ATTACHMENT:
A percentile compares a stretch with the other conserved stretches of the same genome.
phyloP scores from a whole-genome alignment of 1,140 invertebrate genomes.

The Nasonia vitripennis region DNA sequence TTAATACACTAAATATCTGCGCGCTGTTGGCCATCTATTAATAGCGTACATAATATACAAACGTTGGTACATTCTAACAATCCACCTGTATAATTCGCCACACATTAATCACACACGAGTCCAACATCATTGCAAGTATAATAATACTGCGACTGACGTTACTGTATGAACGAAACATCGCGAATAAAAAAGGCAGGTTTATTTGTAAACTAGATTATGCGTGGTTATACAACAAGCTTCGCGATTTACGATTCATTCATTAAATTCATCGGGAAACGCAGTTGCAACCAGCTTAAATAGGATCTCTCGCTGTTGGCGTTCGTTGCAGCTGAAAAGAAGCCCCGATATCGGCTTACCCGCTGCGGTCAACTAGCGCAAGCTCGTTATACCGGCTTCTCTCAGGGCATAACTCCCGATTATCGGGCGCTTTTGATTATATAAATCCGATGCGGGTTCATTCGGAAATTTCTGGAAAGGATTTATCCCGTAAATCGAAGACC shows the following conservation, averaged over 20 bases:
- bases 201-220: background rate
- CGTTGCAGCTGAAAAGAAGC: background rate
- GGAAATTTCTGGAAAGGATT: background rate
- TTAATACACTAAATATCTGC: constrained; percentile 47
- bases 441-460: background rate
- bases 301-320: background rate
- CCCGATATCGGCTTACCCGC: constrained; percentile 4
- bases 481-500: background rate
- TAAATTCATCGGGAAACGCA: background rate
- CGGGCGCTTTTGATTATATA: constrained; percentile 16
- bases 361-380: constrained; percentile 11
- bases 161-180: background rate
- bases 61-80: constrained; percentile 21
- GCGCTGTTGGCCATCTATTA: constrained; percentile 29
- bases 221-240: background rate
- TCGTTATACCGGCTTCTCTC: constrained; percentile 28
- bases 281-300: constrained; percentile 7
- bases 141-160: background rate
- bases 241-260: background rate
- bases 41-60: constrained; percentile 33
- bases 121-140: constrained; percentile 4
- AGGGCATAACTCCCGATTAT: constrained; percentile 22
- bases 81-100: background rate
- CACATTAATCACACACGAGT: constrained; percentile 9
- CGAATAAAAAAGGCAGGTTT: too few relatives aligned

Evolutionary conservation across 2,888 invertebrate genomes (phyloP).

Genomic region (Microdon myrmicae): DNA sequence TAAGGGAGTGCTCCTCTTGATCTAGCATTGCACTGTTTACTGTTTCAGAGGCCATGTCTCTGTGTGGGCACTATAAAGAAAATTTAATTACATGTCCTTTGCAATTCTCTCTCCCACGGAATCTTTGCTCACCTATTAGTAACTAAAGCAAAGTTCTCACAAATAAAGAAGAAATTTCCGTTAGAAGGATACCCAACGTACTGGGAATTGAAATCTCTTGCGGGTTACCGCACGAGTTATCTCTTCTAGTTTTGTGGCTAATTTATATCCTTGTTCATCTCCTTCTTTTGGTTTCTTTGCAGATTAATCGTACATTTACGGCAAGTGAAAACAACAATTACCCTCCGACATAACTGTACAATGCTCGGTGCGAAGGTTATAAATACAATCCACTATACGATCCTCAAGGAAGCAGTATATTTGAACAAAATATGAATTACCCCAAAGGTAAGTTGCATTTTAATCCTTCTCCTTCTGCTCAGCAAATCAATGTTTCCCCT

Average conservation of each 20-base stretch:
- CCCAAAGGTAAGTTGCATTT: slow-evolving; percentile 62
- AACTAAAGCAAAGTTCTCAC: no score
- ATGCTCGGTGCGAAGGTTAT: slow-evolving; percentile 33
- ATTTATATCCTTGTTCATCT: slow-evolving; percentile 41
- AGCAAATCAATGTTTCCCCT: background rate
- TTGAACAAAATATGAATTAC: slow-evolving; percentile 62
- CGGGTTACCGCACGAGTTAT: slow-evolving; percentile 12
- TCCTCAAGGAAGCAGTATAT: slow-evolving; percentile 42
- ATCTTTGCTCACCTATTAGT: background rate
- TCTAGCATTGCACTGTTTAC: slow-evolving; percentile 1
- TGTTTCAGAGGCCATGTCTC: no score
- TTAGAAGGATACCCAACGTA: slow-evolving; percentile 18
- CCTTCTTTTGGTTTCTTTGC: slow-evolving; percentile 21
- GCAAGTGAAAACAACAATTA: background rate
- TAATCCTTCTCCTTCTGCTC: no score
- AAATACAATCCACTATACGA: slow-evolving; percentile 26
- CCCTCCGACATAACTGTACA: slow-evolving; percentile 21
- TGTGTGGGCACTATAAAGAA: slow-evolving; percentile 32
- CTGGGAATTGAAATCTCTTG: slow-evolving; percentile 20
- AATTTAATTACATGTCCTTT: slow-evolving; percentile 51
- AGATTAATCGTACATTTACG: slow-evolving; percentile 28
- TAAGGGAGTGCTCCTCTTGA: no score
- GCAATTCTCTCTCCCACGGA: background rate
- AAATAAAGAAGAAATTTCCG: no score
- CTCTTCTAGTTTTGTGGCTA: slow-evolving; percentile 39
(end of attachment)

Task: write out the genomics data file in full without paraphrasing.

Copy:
A percentile compares a stretch with the other conserved stretches of the same genome.
phyloP scores from a whole-genome alignment of 1,140 invertebrate genomes.

The Nasonia vitripennis region DNA sequence TTAATACACTAAATATCTGCGCGCTGTTGGCCATCTATTAATAGCGTACATAATATACAAACGTTGGTACATTCTAACAATCCACCTGTATAATTCGCCACACATTAATCACACACGAGTCCAACATCATTGCAAGTATAATAATACTGCGACTGACGTTACTGTATGAACGAAACATCGCGAATAAAAAAGGCAGGTTTATTTGTAAACTAGATTATGCGTGGTTATACAACAAGCTTCGCGATTTACGATTCATTCATTAAATTCATCGGGAAACGCAGTTGCAACCAGCTTAAATAGGATCTCTCGCTGTTGGCGTTCGTTGCAGCTGAAAAGAAGCCCCGATATCGGCTTACCCGCTGCGGTCAACTAGCGCAAGCTCGTTATACCGGCTTCTCTCAGGGCATAACTCCCGATTATCGGGCGCTTTTGATTATATAAATCCGATGCGGGTTCATTCGGAAATTTCTGGAAAGGATTTATCCCGTAAATCGAAGACC shows the following conservation, averaged over 20 bases:
- bases 201-220: background rate
- CGTTGCAGCTGAAAAGAAGC: background rate
- GGAAATTTCTGGAAAGGATT: background rate
- TTAATACACTAAATATCTGC: constrained; percentile 47
- bases 441-460: background rate
- bases 301-320: background rate
- CCCGATATCGGCTTACCCGC: constrained; percentile 4
- bases 481-500: background rate
- TAAATTCATCGGGAAACGCA: background rate
- CGGGCGCTTTTGATTATATA: constrained; percentile 16
- bases 361-380: constrained; percentile 11
- bases 161-180: background rate
- bases 61-80: constrained; percentile 21
- GCGCTGTTGGCCATCTATTA: constrained; percentile 29
- bases 221-240: background rate
- TCGTTATACCGGCTTCTCTC: constrained; percentile 28
- bases 281-300: constrained; percentile 7
- bases 141-160: background rate
- bases 241-260: background rate
- bases 41-60: constrained; percentile 33
- bases 121-140: constrained; percentile 4
- AGGGCATAACTCCCGATTAT: constrained; percentile 22
- bases 81-100: background rate
- CACATTAATCACACACGAGT: constrained; percentile 9
- CGAATAAAAAAGGCAGGTTT: too few relatives aligned

Evolutionary conservation across 2,888 invertebrate genomes (phyloP).

Genomic region (Microdon myrmicae): DNA sequence TAAGGGAGTGCTCCTCTTGATCTAGCATTGCACTGTTTACTGTTTCAGAGGCCATGTCTCTGTGTGGGCACTATAAAGAAAATTTAATTACATGTCCTTTGCAATTCTCTCTCCCACGGAATCTTTGCTCACCTATTAGTAACTAAAGCAAAGTTCTCACAAATAAAGAAGAAATTTCCGTTAGAAGGATACCCAACGTACTGGGAATTGAAATCTCTTGCGGGTTACCGCACGAGTTATCTCTTCTAGTTTTGTGGCTAATTTATATCCTTGTTCATCTCCTTCTTTTGGTTTCTTTGCAGATTAATCGTACATTTACGGCAAGTGAAAACAACAATTACCCTCCGACATAACTGTACAATGCTCGGTGCGAAGGTTATAAATACAATCCACTATACGATCCTCAAGGAAGCAGTATATTTGAACAAAATATGAATTACCCCAAAGGTAAGTTGCATTTTAATCCTTCTCCTTCTGCTCAGCAAATCAATGTTTCCCCT

Average conservation of each 20-base stretch:
- CCCAAAGGTAAGTTGCATTT: slow-evolving; percentile 62
- AACTAAAGCAAAGTTCTCAC: no score
- ATGCTCGGTGCGAAGGTTAT: slow-evolving; percentile 33
- ATTTATATCCTTGTTCATCT: slow-evolving; percentile 41
- AGCAAATCAATGTTTCCCCT: background rate
- TTGAACAAAATATGAATTAC: slow-evolving; percentile 62
- CGGGTTACCGCACGAGTTAT: slow-evolving; percentile 12
- TCCTCAAGGAAGCAGTATAT: slow-evolving; percentile 42
- ATCTTTGCTCACCTATTAGT: background rate
- TCTAGCATTGCACTGTTTAC: slow-evolving; percentile 1
- TGTTTCAGAGGCCATGTCTC: no score
- TTAGAAGGATACCCAACGTA: slow-evolving; percentile 18
- CCTTCTTTTGGTTTCTTTGC: slow-evolving; percentile 21
- GCAAGTGAAAACAACAATTA: background rate
- TAATCCTTCTCCTTCTGCTC: no score
- AAATACAATCCACTATACGA: slow-evolving; percentile 26
- CCCTCCGACATAACTGTACA: slow-evolving; percentile 21
- TGTGTGGGCACTATAAAGAA: slow-evolving; percentile 32
- CTGGGAATTGAAATCTCTTG: slow-evolving; percentile 20
- AATTTAATTACATGTCCTTT: slow-evolving; percentile 51
- AGATTAATCGTACATTTACG: slow-evolving; percentile 28
- TAAGGGAGTGCTCCTCTTGA: no score
- GCAATTCTCTCTCCCACGGA: background rate
- AAATAAAGAAGAAATTTCCG: no score
- CTCTTCTAGTTTTGTGGCTA: slow-evolving; percentile 39